• Professionally engage with mentor by following through on commitments (including attendance at agreed upon meetings), preparing in advance of discussions with mentor, and communicating respectfully;
  • Take ownership of opportunities to further one’s career (it is not the responsibility of the mentor to “deliver a job”);
  • Meet by whatever communication mode works for the pair (phone call, Zoom, in person) at least once per month;
  • Maintaining confidentiality of mentor;
  • Provide feedback to the IAFS Mentorship Program to improve future experiences;
  • Be a good listener, maintain a sense of humor, and enjoy the experience.
  • Once established in one’s career, “pay it forward” to current IAFS students.

All mentors participate voluntarily, sharing real life experience and perspectives to help students pursue future career plans after graduation.  Again, there is no expectation that a mentor provide employment directly, but rather provide advice, act as a sounding board, and link the mentee to professional development resources.  In many cases, mentors are alumni of the University of Colorado and the IAFS major specifically.

Mentor Expectations

  • Be assigned one mentee per year (although mentorship is encouraged to continue longer, if the mentee/mentor so choose);
  • Professionally engage with mentee by following through on commitments (including attendance at agreed upon meetings), preparing in advance of discussions, and communicating respectfully;
  • Meet by whatever communication mode works for the pair (phone call, Zoom, in person) at least once per month;
  • Maintain confidentiality of the mentee;
  • Provide feedback to the IAFS Mentorship Program to improve future experiences;
  • Be a good listener, maintain a sense of humor, and enjoy the experience.

Mentorship Program Resources

This schedule is intended to provide structure to the IAFS Mentorship Program and to equip both mentors and mentees with a starting point for fruitful discussion on career development.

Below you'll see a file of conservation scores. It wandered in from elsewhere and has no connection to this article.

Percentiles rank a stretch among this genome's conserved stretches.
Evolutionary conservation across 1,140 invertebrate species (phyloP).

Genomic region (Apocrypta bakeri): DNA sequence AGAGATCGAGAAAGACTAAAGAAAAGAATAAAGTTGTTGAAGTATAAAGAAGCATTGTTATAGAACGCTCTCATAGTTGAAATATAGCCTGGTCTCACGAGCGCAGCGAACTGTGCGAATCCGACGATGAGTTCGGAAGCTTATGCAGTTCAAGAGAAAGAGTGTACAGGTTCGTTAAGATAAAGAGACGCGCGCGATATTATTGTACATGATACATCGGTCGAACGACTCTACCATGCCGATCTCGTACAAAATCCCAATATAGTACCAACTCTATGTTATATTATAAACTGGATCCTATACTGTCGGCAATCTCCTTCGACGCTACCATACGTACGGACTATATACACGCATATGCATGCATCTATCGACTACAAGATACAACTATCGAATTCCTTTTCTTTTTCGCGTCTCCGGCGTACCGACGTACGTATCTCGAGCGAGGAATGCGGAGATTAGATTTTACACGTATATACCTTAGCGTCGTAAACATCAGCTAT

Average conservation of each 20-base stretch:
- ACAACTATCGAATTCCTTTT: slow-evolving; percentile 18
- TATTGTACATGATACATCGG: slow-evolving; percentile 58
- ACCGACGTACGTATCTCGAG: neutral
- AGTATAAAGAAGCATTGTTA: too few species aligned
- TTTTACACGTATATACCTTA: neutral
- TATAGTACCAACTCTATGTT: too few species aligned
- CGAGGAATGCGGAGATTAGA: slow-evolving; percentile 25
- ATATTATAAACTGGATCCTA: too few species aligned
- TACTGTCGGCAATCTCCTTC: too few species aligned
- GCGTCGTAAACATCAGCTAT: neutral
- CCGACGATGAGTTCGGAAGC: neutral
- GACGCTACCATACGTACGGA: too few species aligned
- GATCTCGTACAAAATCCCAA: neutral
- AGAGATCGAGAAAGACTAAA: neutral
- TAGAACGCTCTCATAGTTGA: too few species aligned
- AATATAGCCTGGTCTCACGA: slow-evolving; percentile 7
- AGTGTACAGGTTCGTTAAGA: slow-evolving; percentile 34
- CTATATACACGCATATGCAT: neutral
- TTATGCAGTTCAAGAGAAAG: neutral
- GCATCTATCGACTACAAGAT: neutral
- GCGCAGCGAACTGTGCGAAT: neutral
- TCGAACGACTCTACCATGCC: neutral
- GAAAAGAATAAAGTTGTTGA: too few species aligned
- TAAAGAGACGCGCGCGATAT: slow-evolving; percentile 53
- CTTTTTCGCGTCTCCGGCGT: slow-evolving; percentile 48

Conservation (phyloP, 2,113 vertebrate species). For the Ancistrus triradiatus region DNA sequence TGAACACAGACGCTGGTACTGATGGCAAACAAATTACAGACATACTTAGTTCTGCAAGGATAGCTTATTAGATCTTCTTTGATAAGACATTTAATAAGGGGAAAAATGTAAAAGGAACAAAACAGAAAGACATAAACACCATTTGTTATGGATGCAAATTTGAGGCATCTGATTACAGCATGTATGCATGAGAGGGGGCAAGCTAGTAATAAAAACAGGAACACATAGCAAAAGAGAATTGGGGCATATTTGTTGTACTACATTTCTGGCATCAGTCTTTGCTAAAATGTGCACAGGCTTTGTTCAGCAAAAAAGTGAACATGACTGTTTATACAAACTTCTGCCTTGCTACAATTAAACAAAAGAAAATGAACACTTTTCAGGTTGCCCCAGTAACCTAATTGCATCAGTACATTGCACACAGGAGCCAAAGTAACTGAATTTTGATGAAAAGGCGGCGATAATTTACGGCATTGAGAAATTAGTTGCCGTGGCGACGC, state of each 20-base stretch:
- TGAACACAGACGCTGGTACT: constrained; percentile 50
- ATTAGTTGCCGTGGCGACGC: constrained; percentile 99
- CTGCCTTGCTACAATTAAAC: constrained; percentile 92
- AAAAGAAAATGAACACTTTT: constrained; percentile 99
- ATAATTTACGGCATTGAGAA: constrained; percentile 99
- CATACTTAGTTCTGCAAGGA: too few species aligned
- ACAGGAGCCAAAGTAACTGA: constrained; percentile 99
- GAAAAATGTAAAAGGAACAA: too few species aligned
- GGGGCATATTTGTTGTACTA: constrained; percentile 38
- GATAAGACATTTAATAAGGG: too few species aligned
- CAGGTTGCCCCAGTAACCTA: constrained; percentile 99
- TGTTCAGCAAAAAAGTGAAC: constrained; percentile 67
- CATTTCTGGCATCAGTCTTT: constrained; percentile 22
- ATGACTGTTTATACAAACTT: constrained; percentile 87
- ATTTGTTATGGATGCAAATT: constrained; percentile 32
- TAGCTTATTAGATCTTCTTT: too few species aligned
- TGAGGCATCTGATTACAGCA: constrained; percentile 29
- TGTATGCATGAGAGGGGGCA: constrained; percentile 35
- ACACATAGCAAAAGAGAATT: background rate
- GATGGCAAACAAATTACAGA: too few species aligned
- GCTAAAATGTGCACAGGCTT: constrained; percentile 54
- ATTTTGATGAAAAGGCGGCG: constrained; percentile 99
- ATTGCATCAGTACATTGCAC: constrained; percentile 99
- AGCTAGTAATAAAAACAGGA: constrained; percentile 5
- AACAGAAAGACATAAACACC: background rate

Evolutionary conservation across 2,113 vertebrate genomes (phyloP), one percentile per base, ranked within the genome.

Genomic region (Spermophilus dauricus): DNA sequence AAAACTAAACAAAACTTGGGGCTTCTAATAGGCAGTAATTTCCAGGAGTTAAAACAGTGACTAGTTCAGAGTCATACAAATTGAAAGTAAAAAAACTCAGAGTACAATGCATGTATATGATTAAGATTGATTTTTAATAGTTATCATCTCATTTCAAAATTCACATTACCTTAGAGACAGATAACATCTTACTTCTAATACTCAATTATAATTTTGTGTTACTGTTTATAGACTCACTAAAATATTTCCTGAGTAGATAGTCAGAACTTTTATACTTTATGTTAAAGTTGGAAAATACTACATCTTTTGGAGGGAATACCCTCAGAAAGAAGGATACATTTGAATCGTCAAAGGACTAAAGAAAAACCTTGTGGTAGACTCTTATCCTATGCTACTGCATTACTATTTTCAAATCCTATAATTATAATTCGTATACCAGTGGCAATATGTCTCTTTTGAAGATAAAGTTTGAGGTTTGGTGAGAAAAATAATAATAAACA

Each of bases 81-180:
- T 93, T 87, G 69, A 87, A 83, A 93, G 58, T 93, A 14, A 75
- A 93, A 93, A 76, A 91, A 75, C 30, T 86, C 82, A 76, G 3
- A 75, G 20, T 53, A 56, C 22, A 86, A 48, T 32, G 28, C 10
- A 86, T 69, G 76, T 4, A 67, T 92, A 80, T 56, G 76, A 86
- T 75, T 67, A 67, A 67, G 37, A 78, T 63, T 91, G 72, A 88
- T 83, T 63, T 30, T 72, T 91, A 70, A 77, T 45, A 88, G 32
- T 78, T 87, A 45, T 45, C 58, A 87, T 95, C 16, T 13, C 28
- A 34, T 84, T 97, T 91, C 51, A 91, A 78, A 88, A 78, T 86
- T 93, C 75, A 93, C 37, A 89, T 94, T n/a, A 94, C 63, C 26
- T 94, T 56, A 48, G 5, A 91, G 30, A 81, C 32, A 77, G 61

Each month, the Mentorship Program coordinator will send monthly emails with upcoming programs, additional information, and recommended discussion topics. These are recommendations only. Participants are welcome to adjust this schedule and rearrange as they see fit, so long as they meet monthly.

Goal: Mentee will get feedback and discussion about resume and Linkedin profile


Recommended discussion preparation:

  • Mentee: send mentor updated resume and LinkedIn profile
  • Mentor: review mentee's resume and LinkedIn profile

Discussion questions:

  • What caught your attention, positively or less positively?
  • What edits, if any, does the mentor suggest?
  • If you Google your name, what shows up?

Goal: Mentee will discover and discuss possible career paths based upon strengths and interests


Recommended preparation:

  • Mentee: complete the Youscience self-assessment & share results with mentor
  • Mentor: review mentee's assessment results

Discussion questions:

  • Are there any themes or trends in the assessment results? Are there certain values, environments, or responsibilities that standout?
  • What surprised the mentee most about their results?
  • What kinds of careers might align with the mentee's results and interests?
  • Considering the mentee's career interests and the cost of graduate school, does a postgraduate program make sense financially?

Goal: Mentee and mentor establish short-term goals and action plan for career pursuits


Recommended preparation:

  • Mentee: develop plan to prepare for post-graduation throughout the remaining academic year, identify and outline SMART goals, and send plan to mentor for review
  • Mentor: review mentee's plan

Discussion questions:

  • To set up the mentee for success, what activities would help the mentee land a role in a desired company or organization? When do these activities need to be accomplished?